It's time for Canada to merge with the United States.
That's the argument from pundit, author, HuffPost blogger and American-born dual citizen Diane Francis in her new book "Merger of the Century," and it's already starting plenty of conversation about the future of a North American union.
Francis' argument centres around what she sees as the threat posed by state-run economies such as China and Russia to Western prosperity. In her view, these nations are using a variety of nefarious means to buy up Western resources and corporations while barring such purchases in their own nations.
These "giant holding company" nations are "wolves at the door," Francis told CBC.
In an excerpt from the book published by the National Post, Francis argues that the antidote to this Eastern encroachment is for Canada and the U.S. to become one giant nation.
She lists a number of potential benefits, among them:
- The U.S. will more easily gain energy self-sufficiency, and thus lower trade deficits, through easier access to Canadian oil.
- Canada is "basically empty" and presents massive development opportunities which would be kickstarted by a merger.
- Even with high levels of immigration, Canada is getting older. A merger with the U.S., which has more healthy demographics, would solve this problem.
- Nation states are basically obsolete in an age of globalization. A single Canada-U.S. nation would be a mega-nation controlling 12.25% of the world's landmass with the potential to dominate the global economy for decades to come.
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Suffice to say, there are some issues with Francis' plan.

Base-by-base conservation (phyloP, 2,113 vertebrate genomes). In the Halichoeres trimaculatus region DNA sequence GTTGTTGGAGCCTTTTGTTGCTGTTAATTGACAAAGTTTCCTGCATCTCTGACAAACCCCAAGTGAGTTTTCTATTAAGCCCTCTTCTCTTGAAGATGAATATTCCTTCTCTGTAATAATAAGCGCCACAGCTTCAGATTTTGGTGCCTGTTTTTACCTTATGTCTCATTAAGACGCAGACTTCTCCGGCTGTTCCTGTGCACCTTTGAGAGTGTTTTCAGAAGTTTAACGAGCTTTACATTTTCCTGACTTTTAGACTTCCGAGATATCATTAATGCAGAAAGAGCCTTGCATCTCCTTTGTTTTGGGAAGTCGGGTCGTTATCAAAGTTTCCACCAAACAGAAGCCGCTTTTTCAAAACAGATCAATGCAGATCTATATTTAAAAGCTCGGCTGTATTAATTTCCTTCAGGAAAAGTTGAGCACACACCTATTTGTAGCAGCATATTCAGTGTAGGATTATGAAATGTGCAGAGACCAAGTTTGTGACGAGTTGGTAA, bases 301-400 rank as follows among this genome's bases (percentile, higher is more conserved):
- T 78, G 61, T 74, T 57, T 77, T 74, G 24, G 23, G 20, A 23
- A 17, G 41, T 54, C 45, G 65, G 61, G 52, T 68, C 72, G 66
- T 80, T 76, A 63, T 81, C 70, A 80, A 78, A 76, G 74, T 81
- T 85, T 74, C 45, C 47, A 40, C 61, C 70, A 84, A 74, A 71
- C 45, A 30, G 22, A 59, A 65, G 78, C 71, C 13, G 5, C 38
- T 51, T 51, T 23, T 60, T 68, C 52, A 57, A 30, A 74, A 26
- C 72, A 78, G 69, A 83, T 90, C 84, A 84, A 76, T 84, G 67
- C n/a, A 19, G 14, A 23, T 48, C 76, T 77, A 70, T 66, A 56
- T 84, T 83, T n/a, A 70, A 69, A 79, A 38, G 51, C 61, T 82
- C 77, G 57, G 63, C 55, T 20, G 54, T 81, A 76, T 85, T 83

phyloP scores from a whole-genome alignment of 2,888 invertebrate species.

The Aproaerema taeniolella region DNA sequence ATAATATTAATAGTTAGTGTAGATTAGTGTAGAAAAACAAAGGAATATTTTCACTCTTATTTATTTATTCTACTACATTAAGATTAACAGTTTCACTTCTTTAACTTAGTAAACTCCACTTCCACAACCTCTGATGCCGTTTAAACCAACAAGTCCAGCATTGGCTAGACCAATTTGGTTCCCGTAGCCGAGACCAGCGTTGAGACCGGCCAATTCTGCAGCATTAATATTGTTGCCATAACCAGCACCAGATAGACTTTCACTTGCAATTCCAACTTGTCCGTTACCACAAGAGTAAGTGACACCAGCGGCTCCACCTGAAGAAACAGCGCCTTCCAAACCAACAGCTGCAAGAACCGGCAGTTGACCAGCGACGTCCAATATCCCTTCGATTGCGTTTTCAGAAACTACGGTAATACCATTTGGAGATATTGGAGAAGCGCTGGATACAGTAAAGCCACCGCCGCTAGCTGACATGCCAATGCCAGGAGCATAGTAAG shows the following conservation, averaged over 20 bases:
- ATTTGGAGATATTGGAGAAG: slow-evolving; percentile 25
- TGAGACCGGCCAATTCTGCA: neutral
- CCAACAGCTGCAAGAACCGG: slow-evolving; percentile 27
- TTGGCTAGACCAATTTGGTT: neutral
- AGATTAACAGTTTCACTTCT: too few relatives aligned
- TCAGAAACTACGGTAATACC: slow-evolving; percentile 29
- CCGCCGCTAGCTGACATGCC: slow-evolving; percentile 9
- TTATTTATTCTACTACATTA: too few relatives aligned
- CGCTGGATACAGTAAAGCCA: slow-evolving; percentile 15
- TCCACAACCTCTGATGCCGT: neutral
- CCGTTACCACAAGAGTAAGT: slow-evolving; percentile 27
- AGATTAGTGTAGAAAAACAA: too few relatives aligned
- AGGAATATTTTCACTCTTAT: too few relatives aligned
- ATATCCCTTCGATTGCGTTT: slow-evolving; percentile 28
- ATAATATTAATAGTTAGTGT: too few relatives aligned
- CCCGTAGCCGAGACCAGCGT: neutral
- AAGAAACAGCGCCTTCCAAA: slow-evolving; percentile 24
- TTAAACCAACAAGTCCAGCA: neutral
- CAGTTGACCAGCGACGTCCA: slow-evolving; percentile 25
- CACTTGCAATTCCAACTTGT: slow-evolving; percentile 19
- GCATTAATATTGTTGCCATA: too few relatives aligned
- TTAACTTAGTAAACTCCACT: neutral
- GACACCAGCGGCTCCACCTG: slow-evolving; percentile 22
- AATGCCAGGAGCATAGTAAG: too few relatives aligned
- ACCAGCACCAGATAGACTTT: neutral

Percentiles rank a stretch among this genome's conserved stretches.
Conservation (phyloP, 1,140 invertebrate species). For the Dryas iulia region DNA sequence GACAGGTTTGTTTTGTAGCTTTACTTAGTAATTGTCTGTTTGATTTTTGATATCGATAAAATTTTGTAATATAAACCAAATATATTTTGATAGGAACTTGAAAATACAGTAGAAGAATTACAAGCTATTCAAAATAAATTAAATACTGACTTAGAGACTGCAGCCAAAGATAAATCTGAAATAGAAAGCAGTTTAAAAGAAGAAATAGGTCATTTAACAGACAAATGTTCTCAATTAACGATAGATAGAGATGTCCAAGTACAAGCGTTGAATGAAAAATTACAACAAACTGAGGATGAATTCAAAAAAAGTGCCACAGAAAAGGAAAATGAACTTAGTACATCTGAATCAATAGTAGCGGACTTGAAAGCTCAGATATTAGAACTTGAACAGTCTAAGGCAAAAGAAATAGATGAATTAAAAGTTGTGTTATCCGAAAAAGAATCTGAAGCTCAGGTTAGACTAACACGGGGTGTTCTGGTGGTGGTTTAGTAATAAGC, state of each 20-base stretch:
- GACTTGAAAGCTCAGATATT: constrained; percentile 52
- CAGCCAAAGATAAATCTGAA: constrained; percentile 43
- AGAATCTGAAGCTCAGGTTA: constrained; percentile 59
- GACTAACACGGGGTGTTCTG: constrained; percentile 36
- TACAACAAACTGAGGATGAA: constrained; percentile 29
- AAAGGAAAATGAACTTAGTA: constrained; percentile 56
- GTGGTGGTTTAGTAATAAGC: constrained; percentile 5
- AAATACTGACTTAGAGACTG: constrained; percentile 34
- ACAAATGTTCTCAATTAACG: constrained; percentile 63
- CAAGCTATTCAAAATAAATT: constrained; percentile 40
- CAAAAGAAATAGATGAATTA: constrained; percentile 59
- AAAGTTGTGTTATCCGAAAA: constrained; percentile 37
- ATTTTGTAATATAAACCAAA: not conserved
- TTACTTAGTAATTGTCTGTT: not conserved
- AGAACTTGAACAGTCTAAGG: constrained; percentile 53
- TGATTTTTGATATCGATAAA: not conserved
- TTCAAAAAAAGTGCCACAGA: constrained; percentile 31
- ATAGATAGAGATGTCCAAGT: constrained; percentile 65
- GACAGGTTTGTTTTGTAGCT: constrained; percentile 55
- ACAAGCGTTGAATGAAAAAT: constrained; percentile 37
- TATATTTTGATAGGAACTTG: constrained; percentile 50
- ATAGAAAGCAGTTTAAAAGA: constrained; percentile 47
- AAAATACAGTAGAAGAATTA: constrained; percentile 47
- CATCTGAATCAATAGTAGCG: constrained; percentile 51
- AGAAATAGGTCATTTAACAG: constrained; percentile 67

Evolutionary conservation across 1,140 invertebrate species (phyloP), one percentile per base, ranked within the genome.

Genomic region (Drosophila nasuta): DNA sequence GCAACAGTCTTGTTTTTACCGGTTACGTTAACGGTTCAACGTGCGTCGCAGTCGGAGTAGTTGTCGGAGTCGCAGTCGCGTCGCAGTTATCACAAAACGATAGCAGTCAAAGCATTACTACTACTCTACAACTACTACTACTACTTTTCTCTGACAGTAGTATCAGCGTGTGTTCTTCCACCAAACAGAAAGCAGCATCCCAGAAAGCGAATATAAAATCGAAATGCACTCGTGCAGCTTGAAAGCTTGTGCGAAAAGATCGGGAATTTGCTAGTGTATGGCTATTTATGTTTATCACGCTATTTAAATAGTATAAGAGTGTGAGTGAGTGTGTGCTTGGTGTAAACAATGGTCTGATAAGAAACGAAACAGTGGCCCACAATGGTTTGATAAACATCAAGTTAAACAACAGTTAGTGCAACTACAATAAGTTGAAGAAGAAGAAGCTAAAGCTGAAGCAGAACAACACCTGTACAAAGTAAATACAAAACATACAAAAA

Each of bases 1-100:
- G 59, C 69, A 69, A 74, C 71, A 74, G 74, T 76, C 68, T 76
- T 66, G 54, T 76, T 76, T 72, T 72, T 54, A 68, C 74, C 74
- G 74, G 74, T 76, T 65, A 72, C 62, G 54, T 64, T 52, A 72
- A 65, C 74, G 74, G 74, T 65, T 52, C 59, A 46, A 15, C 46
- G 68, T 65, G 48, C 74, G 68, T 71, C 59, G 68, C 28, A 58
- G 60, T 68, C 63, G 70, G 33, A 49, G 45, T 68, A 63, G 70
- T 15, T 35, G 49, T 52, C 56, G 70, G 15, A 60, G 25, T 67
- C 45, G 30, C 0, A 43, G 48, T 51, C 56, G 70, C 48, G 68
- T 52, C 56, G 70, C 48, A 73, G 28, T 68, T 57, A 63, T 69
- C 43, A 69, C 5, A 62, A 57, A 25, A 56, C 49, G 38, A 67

The National Post's Jonathan Kay has already outlined some of the principle problems.
- Francis says Canadians in the new nation would get a special health card that would entitle them to free care that Americans would not be granted. In what world would Americans accept this?
- Under Francis' plan, the U.S. would also pay Canada $17-trillion in debt bond in exchange for Canada's abundant resources and wealth. This would roughly double America's already massive debt load. Francis suggests it could be paid for with a gas tax, a deeply unpopular idea that has been repeatedly rejected by Republicans and Democrats alike.
- America can't even pass a budget and Canada can't even reform the Senate. Why should we expect politicians to be capable of engineering a deal that's about a bajillion times more complicated?
- Francis argues Republican would embrace the deal because of the economic and security benefits. Democrats would be in favour because an influx of liberal Canadian voters would ensure there "would never be another Republican president again." Why would the Republicans ever accept a deal that would lead to their extinction?
- Quebec. Ya, Quebec is not going to like this.
- And, in no particular order: guns, the drug war, religion in U.S. politics, profoundly different legal codes and three downs in the CFL.
To be fair, Francis told CBC that she views her book as a "thought experiment" and is well aware how difficult a merger would be to achieve. She said she also favours more modest moves toward union, such as a fourth level of intra-national government similar to the EU or deeper economic integration, such as the adoption of a single currency.
Then again, Canada may not need to agree to a merger in order for it to take place. While Canadians are strongly against closer security ties with the U.S., an NSA map displayed recently at a Congressional hearing labelled Canada part of the American "Homeland."
All of a sudden, the Tories' focus on promoting the War of 1812 make a lot more sense.
Do you think Canada and the U.S. should merge? Is it inevitable? Share your thoughts in the comments below.